The final out set off a nice little celebration that put an exclamation point on an amazing two-year run for the SoPs.
In the CSS, teams are re-drafted every other year, so the nucleus of teams are together for two years. That's four seasons: two Spring and two Fall. In that span, we won two championships (2015 Spring, 2016 Fall) and a runner-up trophy (2016 Spring). The only time we didn't at least reach the title game was Fall 2015, when bad weather canceled the entire postseason. Pretty darn impressive, no?
More important than the championships have been the friendships. We have a great group of guys who pick each other up and cheer each other on. We like to clown around, but we're all business once the games start. (Almost all business. When Pat or Bob shout, "Come on guys, one out at a time," my response usually is, "Screw that, I'm getting 2 outs at a time!")
Peter and Eddie, injury-replacement players who joined us most recently, shored up our infield and brought big bats (and great attitudes) to our team. "Good Mike" (as opposed to me, "Bad Mike") and Doug were the injured guys they replaced, yet both showed up for the final four, coached the bases and rooted us on. Bruce was our resident wise-ass, and also a good hitter and outfielder. Gary, our left fielder and cleanup hitter, has a lethal bat to right-center field. Rick is the ultimate table-setter, a leadoff man who got on base nearly every time and had speed to burn (for an old dude). Jerry, our shortstop, never met a pitch he didn't like; he was especially adept at crushing pitches over his head. Bob was the best first baseman in the league and a perfectionist who, um, "gently reminded" everybody else to do things right. O.K. and Mickey, our two most senior seniors, are still going strong even though 70 has been in their rearview mirrors for quite a few years. Wayne was a good clutch hitter who, importantly, was reliable when it came to going out for a beer. Pat was our No. 3 hitter who pitched superbly in the playoffs after excelling at other positions during the season. And I was the keep-it-loose guy with the big mouth who had a few decent moments at the plate (too few) and tried not to screw up too often in the field.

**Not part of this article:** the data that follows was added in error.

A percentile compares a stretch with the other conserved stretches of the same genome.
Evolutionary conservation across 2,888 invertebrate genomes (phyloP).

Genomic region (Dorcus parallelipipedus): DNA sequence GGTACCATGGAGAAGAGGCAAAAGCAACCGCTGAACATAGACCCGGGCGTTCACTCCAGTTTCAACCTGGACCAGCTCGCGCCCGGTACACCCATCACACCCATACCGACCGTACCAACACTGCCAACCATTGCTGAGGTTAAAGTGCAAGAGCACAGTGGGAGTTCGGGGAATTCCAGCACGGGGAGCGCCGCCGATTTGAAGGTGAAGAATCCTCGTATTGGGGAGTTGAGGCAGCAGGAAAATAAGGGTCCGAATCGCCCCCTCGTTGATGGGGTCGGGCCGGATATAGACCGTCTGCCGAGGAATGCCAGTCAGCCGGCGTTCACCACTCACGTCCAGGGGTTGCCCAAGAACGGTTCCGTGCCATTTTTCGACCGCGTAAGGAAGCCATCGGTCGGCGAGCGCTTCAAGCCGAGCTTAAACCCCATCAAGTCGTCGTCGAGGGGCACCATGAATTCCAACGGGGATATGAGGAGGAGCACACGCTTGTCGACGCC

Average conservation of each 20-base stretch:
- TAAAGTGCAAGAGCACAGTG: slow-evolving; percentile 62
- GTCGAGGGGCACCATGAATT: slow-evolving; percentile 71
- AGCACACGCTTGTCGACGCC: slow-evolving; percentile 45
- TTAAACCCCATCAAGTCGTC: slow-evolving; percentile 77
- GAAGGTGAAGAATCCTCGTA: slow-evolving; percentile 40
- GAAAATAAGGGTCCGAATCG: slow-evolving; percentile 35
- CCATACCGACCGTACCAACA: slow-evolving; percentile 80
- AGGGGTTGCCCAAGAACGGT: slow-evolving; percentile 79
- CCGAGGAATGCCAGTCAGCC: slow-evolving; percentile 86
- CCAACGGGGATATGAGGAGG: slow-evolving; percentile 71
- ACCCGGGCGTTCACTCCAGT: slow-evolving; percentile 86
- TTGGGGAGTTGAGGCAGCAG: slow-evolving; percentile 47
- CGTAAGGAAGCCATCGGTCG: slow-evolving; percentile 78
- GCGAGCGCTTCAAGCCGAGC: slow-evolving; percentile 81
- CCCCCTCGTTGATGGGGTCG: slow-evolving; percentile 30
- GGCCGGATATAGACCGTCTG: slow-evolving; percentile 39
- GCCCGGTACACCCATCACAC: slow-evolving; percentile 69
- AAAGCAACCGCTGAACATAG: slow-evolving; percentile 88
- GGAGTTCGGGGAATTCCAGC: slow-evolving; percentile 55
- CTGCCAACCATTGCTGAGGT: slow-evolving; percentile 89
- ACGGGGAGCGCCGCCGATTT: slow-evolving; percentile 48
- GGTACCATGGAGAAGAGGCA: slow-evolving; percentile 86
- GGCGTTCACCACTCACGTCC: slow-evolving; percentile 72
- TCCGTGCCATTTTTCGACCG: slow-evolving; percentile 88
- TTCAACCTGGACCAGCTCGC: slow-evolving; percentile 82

This was my third season with O.K. and Wayne, and my fourth with Good Mike and Bob, and I've been lucky to be around them for all these years.
And Pat ... we entered the league at the same time, all the way back in 2012, and were thrown together on a team of misfits. We've been together ever since, for five seasons, as he kept trading for me after he became a manager. He loves telling stories about how he traded a blind guy for me -- or was it a double amputee or a dead guy? I'm pretty sure he just kept bringing me along because he wanted to make sure he had a teammate who would be willing to grab a beer after games. As much as I (and many of our teammates) like to kid Pat, he's been a great manager and a true amico.
Lots of teams talk about camaraderie, chemistry and other hard-to-quantify intangibles, but it really, truly has been the case for this group. I've been involved with a lot of teams in a lot of sports, as a player, a coach, a parent, a writer, etc., and this one has been extra special.
Here's to you, Sons of Pitches: great champions, great guys, great friends.